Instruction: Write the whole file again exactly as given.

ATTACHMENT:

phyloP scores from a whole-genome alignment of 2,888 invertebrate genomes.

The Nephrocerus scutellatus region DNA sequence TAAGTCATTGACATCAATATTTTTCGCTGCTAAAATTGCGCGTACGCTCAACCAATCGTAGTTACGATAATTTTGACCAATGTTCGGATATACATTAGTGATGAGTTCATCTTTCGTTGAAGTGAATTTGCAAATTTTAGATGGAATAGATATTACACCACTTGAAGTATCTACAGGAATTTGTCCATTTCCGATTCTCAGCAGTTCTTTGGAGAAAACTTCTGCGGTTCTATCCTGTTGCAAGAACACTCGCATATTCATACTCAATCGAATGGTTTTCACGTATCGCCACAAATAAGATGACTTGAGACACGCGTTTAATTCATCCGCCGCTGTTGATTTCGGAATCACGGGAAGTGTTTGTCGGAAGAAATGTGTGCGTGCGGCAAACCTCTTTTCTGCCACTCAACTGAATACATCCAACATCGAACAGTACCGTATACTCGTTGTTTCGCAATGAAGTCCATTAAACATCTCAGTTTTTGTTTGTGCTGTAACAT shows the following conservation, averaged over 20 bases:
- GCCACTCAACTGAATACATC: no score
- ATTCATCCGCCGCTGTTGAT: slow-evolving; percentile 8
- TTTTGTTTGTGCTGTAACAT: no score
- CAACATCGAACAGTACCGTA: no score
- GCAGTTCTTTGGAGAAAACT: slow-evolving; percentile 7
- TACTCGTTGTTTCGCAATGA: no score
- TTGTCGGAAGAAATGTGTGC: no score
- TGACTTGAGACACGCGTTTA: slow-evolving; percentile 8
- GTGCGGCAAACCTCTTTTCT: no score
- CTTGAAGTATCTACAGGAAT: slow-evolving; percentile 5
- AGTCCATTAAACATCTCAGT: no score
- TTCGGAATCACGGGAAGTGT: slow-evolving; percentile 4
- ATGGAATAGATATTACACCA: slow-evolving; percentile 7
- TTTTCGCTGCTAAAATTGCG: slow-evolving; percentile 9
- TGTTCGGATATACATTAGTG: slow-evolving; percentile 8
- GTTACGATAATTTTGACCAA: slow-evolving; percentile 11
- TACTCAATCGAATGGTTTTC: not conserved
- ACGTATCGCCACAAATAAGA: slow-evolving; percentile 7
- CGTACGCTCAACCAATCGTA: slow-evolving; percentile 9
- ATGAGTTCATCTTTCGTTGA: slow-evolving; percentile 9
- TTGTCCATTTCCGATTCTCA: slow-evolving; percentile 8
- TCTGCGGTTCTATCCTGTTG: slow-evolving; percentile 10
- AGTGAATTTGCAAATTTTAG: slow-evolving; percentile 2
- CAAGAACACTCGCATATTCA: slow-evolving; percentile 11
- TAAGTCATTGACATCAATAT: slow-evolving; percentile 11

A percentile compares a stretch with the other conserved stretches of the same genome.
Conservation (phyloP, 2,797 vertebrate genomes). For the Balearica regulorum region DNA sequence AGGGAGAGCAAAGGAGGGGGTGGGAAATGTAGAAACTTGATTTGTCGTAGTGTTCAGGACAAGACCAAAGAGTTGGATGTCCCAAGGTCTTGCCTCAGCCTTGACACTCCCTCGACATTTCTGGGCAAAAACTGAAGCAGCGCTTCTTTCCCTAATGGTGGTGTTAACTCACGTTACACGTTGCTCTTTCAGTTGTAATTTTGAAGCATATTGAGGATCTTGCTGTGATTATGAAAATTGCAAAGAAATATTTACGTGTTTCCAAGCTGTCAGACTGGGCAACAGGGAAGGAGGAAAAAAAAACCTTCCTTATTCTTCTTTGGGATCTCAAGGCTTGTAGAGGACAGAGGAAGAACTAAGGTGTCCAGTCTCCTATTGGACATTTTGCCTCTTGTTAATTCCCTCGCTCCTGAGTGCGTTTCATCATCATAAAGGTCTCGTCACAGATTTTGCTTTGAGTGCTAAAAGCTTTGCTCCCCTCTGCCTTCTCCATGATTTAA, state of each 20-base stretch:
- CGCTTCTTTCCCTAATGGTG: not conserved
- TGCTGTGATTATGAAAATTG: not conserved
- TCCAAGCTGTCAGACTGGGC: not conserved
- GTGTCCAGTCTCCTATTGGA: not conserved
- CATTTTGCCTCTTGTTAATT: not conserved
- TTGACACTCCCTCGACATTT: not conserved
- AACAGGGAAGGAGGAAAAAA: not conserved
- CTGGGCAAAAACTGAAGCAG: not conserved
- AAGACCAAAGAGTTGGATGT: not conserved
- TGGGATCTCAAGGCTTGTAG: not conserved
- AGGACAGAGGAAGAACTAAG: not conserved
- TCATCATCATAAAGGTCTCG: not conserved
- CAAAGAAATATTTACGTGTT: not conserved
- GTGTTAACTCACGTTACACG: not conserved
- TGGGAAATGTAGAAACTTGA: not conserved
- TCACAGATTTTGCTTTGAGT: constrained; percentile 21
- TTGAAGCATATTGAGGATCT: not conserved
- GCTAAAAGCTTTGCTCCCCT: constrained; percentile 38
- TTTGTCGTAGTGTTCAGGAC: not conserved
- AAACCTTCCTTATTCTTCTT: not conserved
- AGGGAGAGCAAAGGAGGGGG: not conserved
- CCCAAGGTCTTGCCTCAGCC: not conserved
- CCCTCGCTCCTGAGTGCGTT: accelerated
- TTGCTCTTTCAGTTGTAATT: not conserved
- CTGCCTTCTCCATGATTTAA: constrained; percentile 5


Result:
phyloP scores from a whole-genome alignment of 2,888 invertebrate genomes.

The Nephrocerus scutellatus region DNA sequence TAAGTCATTGACATCAATATTTTTCGCTGCTAAAATTGCGCGTACGCTCAACCAATCGTAGTTACGATAATTTTGACCAATGTTCGGATATACATTAGTGATGAGTTCATCTTTCGTTGAAGTGAATTTGCAAATTTTAGATGGAATAGATATTACACCACTTGAAGTATCTACAGGAATTTGTCCATTTCCGATTCTCAGCAGTTCTTTGGAGAAAACTTCTGCGGTTCTATCCTGTTGCAAGAACACTCGCATATTCATACTCAATCGAATGGTTTTCACGTATCGCCACAAATAAGATGACTTGAGACACGCGTTTAATTCATCCGCCGCTGTTGATTTCGGAATCACGGGAAGTGTTTGTCGGAAGAAATGTGTGCGTGCGGCAAACCTCTTTTCTGCCACTCAACTGAATACATCCAACATCGAACAGTACCGTATACTCGTTGTTTCGCAATGAAGTCCATTAAACATCTCAGTTTTTGTTTGTGCTGTAACAT shows the following conservation, averaged over 20 bases:
- GCCACTCAACTGAATACATC: no score
- ATTCATCCGCCGCTGTTGAT: slow-evolving; percentile 8
- TTTTGTTTGTGCTGTAACAT: no score
- CAACATCGAACAGTACCGTA: no score
- GCAGTTCTTTGGAGAAAACT: slow-evolving; percentile 7
- TACTCGTTGTTTCGCAATGA: no score
- TTGTCGGAAGAAATGTGTGC: no score
- TGACTTGAGACACGCGTTTA: slow-evolving; percentile 8
- GTGCGGCAAACCTCTTTTCT: no score
- CTTGAAGTATCTACAGGAAT: slow-evolving; percentile 5
- AGTCCATTAAACATCTCAGT: no score
- TTCGGAATCACGGGAAGTGT: slow-evolving; percentile 4
- ATGGAATAGATATTACACCA: slow-evolving; percentile 7
- TTTTCGCTGCTAAAATTGCG: slow-evolving; percentile 9
- TGTTCGGATATACATTAGTG: slow-evolving; percentile 8
- GTTACGATAATTTTGACCAA: slow-evolving; percentile 11
- TACTCAATCGAATGGTTTTC: not conserved
- ACGTATCGCCACAAATAAGA: slow-evolving; percentile 7
- CGTACGCTCAACCAATCGTA: slow-evolving; percentile 9
- ATGAGTTCATCTTTCGTTGA: slow-evolving; percentile 9
- TTGTCCATTTCCGATTCTCA: slow-evolving; percentile 8
- TCTGCGGTTCTATCCTGTTG: slow-evolving; percentile 10
- AGTGAATTTGCAAATTTTAG: slow-evolving; percentile 2
- CAAGAACACTCGCATATTCA: slow-evolving; percentile 11
- TAAGTCATTGACATCAATAT: slow-evolving; percentile 11

A percentile compares a stretch with the other conserved stretches of the same genome.
Conservation (phyloP, 2,797 vertebrate genomes). For the Balearica regulorum region DNA sequence AGGGAGAGCAAAGGAGGGGGTGGGAAATGTAGAAACTTGATTTGTCGTAGTGTTCAGGACAAGACCAAAGAGTTGGATGTCCCAAGGTCTTGCCTCAGCCTTGACACTCCCTCGACATTTCTGGGCAAAAACTGAAGCAGCGCTTCTTTCCCTAATGGTGGTGTTAACTCACGTTACACGTTGCTCTTTCAGTTGTAATTTTGAAGCATATTGAGGATCTTGCTGTGATTATGAAAATTGCAAAGAAATATTTACGTGTTTCCAAGCTGTCAGACTGGGCAACAGGGAAGGAGGAAAAAAAAACCTTCCTTATTCTTCTTTGGGATCTCAAGGCTTGTAGAGGACAGAGGAAGAACTAAGGTGTCCAGTCTCCTATTGGACATTTTGCCTCTTGTTAATTCCCTCGCTCCTGAGTGCGTTTCATCATCATAAAGGTCTCGTCACAGATTTTGCTTTGAGTGCTAAAAGCTTTGCTCCCCTCTGCCTTCTCCATGATTTAA, state of each 20-base stretch:
- CGCTTCTTTCCCTAATGGTG: not conserved
- TGCTGTGATTATGAAAATTG: not conserved
- TCCAAGCTGTCAGACTGGGC: not conserved
- GTGTCCAGTCTCCTATTGGA: not conserved
- CATTTTGCCTCTTGTTAATT: not conserved
- TTGACACTCCCTCGACATTT: not conserved
- AACAGGGAAGGAGGAAAAAA: not conserved
- CTGGGCAAAAACTGAAGCAG: not conserved
- AAGACCAAAGAGTTGGATGT: not conserved
- TGGGATCTCAAGGCTTGTAG: not conserved
- AGGACAGAGGAAGAACTAAG: not conserved
- TCATCATCATAAAGGTCTCG: not conserved
- CAAAGAAATATTTACGTGTT: not conserved
- GTGTTAACTCACGTTACACG: not conserved
- TGGGAAATGTAGAAACTTGA: not conserved
- TCACAGATTTTGCTTTGAGT: constrained; percentile 21
- TTGAAGCATATTGAGGATCT: not conserved
- GCTAAAAGCTTTGCTCCCCT: constrained; percentile 38
- TTTGTCGTAGTGTTCAGGAC: not conserved
- AAACCTTCCTTATTCTTCTT: not conserved
- AGGGAGAGCAAAGGAGGGGG: not conserved
- CCCAAGGTCTTGCCTCAGCC: not conserved
- CCCTCGCTCCTGAGTGCGTT: accelerated
- TTGCTCTTTCAGTTGTAATT: not conserved
- CTGCCTTCTCCATGATTTAA: constrained; percentile 5